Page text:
Check out three wildly varied new restaurants, step inside one of the world’s most popular immersive artworks, eat burgers with the founder of cult LA chain Eggslut, devote a day to cheese or sour beer, and pick up a few vintage gems for $5 at a huge clothing sale in a Brunswick warehouse. Here’s what Broadsheet Melbourne editor Ellen Fraser will be checking out this month (you can follow along here).
Three huge restaurants landed last week, all with decidedly impressive credentials. Mono-XO, by Joe Jones of Romeo Lane fame, has hyper-real 1980s artwork, meat on sticks and cocktails that taste like creamy soda, all in a tiny Fitzroy space. Chef Nick Stanton (Leonardo’s Pizza Palace, Leonard’s House of Love) completes the Leo’s trilogy with another petite diner, a pizza-by-the-slice shop in South Yarra. Get the ritzy meatlovers and devour it in the even smaller cocktail bar out back. At the other end of the scale, a former Vue de Monde chef is cooking ceviche, swordfish-stuffed jalapenos and other Mexican eats at the enormous, 400-person Bodriggy Brewing Co in Abbotsford. There are also cherry-coffee cocktails and pét-nat on tap. And beer, of course.
If there’s one thing I learned from Cage-a-Thon, it’s that I can’t handle more than four hours of Nicholas Cage. Twelve hours of the strangely hypnotic enigma that is Jeff Goldblum, though? I could give that a whirl. The line-up for the night, a highlight of the Melbourne International Film Festival program, includes one of my all-time faves, Goldie as a man-insect hybrid in David Cronenberg’s 1986 sci-fi masterpiece The Fly.
Melbourne Mexican institution Mamasita and barbeque joint Cheek are joining forces for a one-night-only shindig with dishes that combine Mexican, Southern American and Korean flavours. There’ll be doughnuts stuffed with spicy slow-roasted pork, smoked-short-rib tacos with miso ranch sauce, and bone-marrow tostadas with shiso and jalapeño. And tequila and gochujang cocktails. And mezcal for days.
Dig through a tonne of lust-worthy vintage designer pieces on sale from $45 to $4500 at online treasure trove Hawkeye Vintage’s latest pop-up mega sale. There’ll be classic 2.55 Chanel handbags, vintage Céline and Dior mink coats, and pieces from Louis Vuitton, YSL, Fendi, Gucci, Maxmara, Escada, Hermès and more. On a budget? Try this sale instead, held in a sprawling Brunswick warehouse with more than 20,000 vintage pieces on offer, some from $5.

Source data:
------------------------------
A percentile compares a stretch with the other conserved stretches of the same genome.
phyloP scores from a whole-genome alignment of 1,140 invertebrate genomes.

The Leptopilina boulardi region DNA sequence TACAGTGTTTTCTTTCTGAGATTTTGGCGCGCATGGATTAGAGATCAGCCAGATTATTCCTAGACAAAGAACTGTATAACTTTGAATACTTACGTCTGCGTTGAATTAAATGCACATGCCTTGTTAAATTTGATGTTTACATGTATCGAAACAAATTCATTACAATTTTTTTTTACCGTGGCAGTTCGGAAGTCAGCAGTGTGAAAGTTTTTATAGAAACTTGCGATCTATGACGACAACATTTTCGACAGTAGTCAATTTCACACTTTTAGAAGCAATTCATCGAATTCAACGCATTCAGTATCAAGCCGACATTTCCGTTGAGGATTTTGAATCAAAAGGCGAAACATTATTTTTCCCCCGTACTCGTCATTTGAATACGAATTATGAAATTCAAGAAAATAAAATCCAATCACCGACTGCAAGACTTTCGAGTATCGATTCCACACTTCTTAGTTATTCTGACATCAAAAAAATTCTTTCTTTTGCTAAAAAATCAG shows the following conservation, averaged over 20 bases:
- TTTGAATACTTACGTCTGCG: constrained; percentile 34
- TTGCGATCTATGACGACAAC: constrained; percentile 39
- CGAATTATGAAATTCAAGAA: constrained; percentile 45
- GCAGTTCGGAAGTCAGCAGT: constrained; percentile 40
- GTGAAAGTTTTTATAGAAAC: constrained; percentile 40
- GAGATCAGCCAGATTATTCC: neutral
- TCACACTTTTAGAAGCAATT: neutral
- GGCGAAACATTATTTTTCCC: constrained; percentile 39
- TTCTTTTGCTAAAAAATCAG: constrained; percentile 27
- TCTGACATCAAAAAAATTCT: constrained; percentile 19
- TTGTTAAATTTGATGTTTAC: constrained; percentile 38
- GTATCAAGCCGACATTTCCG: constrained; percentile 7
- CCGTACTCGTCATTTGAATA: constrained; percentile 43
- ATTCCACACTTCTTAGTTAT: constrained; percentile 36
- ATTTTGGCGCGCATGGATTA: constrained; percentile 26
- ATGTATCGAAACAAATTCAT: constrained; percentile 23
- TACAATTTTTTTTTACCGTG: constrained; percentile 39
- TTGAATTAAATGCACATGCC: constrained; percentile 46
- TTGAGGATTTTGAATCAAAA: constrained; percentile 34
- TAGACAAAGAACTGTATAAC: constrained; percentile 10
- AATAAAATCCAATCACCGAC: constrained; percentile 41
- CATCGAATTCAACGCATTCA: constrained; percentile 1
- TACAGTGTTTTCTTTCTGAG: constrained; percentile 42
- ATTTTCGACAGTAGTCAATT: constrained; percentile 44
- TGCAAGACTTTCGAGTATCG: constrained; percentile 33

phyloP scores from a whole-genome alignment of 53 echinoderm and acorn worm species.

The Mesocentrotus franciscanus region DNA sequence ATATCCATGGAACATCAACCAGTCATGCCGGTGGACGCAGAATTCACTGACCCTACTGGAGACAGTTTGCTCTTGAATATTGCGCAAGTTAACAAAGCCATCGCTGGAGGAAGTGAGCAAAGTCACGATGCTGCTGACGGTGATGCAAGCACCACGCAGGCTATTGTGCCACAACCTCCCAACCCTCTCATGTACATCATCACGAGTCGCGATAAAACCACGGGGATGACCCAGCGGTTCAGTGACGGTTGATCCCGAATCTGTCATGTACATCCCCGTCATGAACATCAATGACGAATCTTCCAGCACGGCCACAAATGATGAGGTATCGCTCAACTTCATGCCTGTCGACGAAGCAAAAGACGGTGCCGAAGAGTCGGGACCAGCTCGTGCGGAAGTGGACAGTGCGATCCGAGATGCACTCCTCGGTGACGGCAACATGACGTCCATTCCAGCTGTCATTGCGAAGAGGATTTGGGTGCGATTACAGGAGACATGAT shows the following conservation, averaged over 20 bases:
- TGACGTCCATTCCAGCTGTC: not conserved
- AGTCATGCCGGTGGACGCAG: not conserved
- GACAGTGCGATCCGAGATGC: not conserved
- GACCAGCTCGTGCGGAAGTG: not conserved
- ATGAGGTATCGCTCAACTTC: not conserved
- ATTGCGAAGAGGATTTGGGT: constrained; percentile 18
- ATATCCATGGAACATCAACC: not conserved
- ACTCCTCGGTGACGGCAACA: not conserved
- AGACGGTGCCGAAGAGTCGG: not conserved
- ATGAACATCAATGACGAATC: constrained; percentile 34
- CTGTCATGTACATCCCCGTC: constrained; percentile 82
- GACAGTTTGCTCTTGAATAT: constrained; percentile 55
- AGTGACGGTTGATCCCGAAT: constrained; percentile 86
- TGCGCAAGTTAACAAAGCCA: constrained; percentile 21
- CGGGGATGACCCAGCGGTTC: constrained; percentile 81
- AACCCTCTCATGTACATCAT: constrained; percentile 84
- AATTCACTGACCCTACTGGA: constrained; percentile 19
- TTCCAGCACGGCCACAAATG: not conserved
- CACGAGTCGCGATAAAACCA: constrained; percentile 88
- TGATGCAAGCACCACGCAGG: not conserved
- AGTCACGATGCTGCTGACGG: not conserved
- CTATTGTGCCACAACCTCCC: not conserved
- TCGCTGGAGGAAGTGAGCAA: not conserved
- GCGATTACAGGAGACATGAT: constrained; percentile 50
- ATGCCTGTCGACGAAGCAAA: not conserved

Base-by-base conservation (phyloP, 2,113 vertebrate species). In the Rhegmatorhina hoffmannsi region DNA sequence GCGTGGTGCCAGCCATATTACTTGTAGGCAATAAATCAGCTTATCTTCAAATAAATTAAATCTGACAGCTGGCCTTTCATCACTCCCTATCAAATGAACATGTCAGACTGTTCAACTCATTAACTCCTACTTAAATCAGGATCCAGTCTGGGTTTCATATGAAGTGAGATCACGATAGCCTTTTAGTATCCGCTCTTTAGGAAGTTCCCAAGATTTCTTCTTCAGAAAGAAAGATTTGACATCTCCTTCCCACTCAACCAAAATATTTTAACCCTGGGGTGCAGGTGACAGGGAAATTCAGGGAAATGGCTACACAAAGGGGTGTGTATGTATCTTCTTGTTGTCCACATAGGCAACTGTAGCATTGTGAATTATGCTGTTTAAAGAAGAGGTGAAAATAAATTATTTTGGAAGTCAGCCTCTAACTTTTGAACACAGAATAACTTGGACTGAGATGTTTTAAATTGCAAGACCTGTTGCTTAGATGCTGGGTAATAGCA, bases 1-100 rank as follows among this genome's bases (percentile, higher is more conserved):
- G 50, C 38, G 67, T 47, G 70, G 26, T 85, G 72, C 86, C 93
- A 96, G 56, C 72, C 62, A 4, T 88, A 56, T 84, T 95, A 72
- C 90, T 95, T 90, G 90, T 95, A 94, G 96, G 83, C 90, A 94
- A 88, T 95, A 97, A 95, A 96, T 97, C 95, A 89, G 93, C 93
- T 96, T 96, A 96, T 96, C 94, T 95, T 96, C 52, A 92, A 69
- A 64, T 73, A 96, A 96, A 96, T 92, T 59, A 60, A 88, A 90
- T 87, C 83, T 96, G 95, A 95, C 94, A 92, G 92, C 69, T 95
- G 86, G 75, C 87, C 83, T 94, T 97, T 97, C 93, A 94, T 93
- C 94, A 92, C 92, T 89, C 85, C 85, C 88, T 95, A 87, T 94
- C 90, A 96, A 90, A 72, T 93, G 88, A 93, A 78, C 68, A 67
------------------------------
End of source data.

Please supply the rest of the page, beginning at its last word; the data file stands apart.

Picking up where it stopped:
Make a meal of invasive species at this elaborate feast inspired by artist and curator Kirsha Kaechele’s (sort of) cookbook called Eat the Problem, published by Tasmania’s Museum of Old and New Art. The sagacious dinner is at ultra-fine diner Vue de Monde, with a menu of street pigeon, tiger prawn and wild rabbit, elevated like never before.
Apparently keeping plants alive is not all that complicated, even though mine always struggle to make it past a few weeks. This workshop could be the solution. $45 includes a free plant to take home to its untimely death.
Learn how one of the world's most iconic fashion houses makes its cult coats (and design your own) at the Burberry Trench Studio. Then add a personalised touch – you can customise your coat with limited-edition buttons from creative director Riccardo Tisci’s archive collection, which have been reproduced for this event.
Aussie cheesemongers Maker & Monger, Yarra Valley Dairy, Meredith Dairy, Harper & Blohm and Bruny Island Cheese Co are among those headlining Mould: A Festival of Cheese. The event is by the same crew that runs all-day boozy affairs Pinot Palooza and Sake Matsuri. Expect fromage overload, with wine, sake and cider to wash it all down with.
More on the very-specific festival front: Blobfish premieres this month. Held at North Melbourne’s Meat Market, it’s a day devoted to unique, unusual, or otherwise interesting sour beers from producers such as Hop Nation, Wildflower, La Sirene, Future Mountain, Garage Project and Sailor’s Grave.
One of the world’s most well-known and heavily Instagrammed immersive artworks is coming to St Kilda. Step into the dark, cavernous space and move through a field of rainfall that shifts as you do, so you never get wet. You’ll need to book ahead for this one.
Back in town, local photographer p1xels documents his stay inside Chernobyl’s exclusion zone in a powerful walk-through exhibition. It will be held in a secret location (details will be released 24 hours before the show opens), and there’ll also be an artist talk, light-and-sound-based works and a bar.
Oysters. Name a more perfect mollusc, I’ll wait. And toward the end of the month you’ve got the chance to down as many as you can at Oyster Frenzy. There’ll be beer with a citrus-y lilt designed to complement the briny little babies, canapes and wine.